False Water Cobras are a very misunderstood snake that actually make great pets!

We’ve gotten so many questions about this species over the years, that we felt it was important to create a formal care guide for them.

You see, there’s a lot of conflicting information being shared online about this snake. Some people say they’re easy to care for, and others say they’re extremely challenging. Other folks claim this species is dangerous, and others do the opposite.

So we’re going to clear everything up for you. This guide will cover everything you need to know about False Water Cobra care, and help you better understand this species as a whole.

Species Summary

First, don’t let the name of this snake species scare you off!

While they share a similar name to the deadly snake, the False Water Cobra is not a true cobra at all. It doesn’t even belong in the same family.

Sometimes referred to as the Brazilian Smooth Snake, the False Water Cobra (Hydrodynastes gigas) is an interesting species to care for. This isn’t a snake for novice reptile keepers. Not only does it have some distinct care requirements, but this snake also produces venom.

A False Water Cobra in its enclosure

The False Water Cobra is endemic to South America. It can be found throughout Brazil, Paraguay, Bolivia, and Northern Argentina.

Most of the snakes you’ll find in captivity these days were not wild-caught. This species is frequently bred in captivity, leading to a healthy supply of parasite-free snakes for reptile enthusiasts around the globe.

Lifespan

In captivity, the average lifespan of False Water Cobras is between 12 and 20 years.

These snakes are known to live a bit longer in the wild. Some specimens have been reported to live beyond the 20-year mark, but it’s a rare occurrence.

Even for the standard 12 to 20-year life expectancy, there are no guarantees with the False Water Cobra. Like any other reptile, these snakes are at the whims of their environment and care. If you don’t provide the best husbandry possible, these snakes are far more prone to experiencing illness and even premature death.

Appearance & Colors

So, why does this snake have its unique name? Well, it all comes down to its most identifying feature.

The False Water Cobra has a hood similar to the one that you find on a King Cobra. This hood is made out of appendages that come out of the neck vertebrae. Whenever the snake is feeling threatened, they may flare these appendages out to create that intimidating hood.

If you’ve ever seen a King Cobra in person, you’ll notice that the False Water Cobra has a much smaller hood. That said, it’s still quite scary for those who don’t know the difference!

Depending on the age and size of the snake, the hood can be between four and eight inches wide.

Thanks to the many False Water Cobra breeders, there are a few distinct color morphs available. The most common is considered to be the standard.

These snakes have splashes of yellow, brown, and black. Typically, black bands or large squares will run down the length of the body. Yellow highlighting around the black portion creates a beautiful look.

Male hydrodynastes gigas waiting for food

Other morphs include “Hypo” and “Lavender.” Hypo snakes don’t have as much brown and black. Instead, their bodies are covered in shades of yellow, orange, and light brown.

Lavender False Water Cobras are quite rare. However, they are a beautiful sight to behold if you can get your hands on one! Instead of the standard warm colors, these snakes are gray and light purple.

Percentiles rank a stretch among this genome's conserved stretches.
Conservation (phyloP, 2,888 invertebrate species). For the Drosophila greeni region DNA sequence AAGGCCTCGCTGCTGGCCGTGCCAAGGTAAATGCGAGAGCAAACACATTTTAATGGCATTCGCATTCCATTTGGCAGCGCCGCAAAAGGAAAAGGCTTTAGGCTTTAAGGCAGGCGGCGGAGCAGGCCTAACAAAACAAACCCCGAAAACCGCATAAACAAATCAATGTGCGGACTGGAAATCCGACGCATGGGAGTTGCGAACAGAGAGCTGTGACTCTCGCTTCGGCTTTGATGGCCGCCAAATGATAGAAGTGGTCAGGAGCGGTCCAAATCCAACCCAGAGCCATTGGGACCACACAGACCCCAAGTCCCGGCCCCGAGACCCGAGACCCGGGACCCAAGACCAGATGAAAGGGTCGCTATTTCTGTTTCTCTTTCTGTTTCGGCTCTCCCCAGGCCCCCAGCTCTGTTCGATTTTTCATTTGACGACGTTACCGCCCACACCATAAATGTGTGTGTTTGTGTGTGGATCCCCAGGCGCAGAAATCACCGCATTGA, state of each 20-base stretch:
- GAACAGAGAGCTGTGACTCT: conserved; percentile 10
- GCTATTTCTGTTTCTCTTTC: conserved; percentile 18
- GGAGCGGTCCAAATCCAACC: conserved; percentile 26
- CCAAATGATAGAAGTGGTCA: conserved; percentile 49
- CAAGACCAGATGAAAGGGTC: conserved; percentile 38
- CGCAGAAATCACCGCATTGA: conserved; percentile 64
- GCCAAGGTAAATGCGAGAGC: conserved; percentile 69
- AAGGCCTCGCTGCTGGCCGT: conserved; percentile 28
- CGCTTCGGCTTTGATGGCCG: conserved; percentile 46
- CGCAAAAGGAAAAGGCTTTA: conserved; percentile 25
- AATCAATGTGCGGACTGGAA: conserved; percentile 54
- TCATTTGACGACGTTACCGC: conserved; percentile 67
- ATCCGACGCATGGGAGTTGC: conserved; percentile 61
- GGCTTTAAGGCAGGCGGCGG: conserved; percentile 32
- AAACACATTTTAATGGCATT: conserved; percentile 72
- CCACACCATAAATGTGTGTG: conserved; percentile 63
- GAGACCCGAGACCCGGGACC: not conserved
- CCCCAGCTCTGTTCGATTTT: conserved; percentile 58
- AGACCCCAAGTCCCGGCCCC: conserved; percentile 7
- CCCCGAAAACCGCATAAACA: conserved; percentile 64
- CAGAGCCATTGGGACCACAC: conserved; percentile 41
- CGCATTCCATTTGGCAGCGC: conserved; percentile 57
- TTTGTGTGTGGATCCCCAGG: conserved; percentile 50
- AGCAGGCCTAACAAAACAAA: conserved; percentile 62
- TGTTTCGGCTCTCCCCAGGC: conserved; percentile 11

Expert Tip: These snakes are sexually dimorphic, which means that males and females are relatively easy to distinguish. Females are the bigger sex. They are much girthier and can get considerably longer than males.

Average Size

The average of a False Water Cobra depends on if you’re dealing with a male or female.

Female Water Cobras can reach lengths of eight feet! Some females might not get that long, but most are going to be somewhere between six and eight feet. On the upper end of the scale, they will weigh about 10 pounds.

Males are a bit smaller, and will usually stay around four to five feet long.

False Water Cobra Care

False Water Cobra care is definitely not a walk in the park. These snakes can be tricky if you don’t have a solid amount of experience.

That said, it is manageable if you know what you’re doing (and have a bit of guidance). In fact, providing the base-level requirements for this snake isn’t a very complex process. As long as you cover the essentials, you shouldn’t have too many problems keeping the snake in good shape.

Enclosure Size

The most important thing you’re going to need is a high-quality enclosure. Because they get so large, a standard tank isn’t going to cut it.

For healthy adults, an enclosure should measure at least 48 inches long, 24 inches deep, and 18 inches high. That will be sufficient for a single False Water Cobra.

However, we recommend getting an even bigger enclosure if you have space.

An environment that’s 72 inches long, 30 inches deep, and 18 inches tall is much better if you have the room. This will provide ample space for the snake to explore without feeling cramped.

Go for an enclosed tank with at least one side opened for ventilation. Equip that open side with a durable screen top to prevent escape (these reptiles can get curious from time to time). The ventilated top should also help to regulate humidity levels a bit.

What To Put In Their Tank

False Water Cobras are unique in that they enjoy a well-designed environment. Most snakes aren’t super picky about things like decorations.

However, this species is.

Starting at the bottom of the enclosure, apply a nice layer of absorbing substrate. The best option would be cypress mulch or orchid bark. Avoid anything that’s treated with chemicals.

A wood-based substrate offers a couple of benefits. First, it regulates humidity levels by holding onto the water. Secondly, it helps keep things clean. False Water Cobras are notorious for being messy. A substrate that’s able to absorb messes can make all the difference.

Expert Tip: Some owners even like to make their own substrate. You could mix the mulch with topsoil and sand for a better texture. Throw in some superworms to take care of feces and you’ll have a biologically diverse enclosure.

On top of the substrate, add some natural-looking decorations. Sanitized driftwood, large pieces of cork bark, and smooth rocks are all good options.

You can also utilize live plants. However, these tend to get destroyed pretty quickly by larger snakes.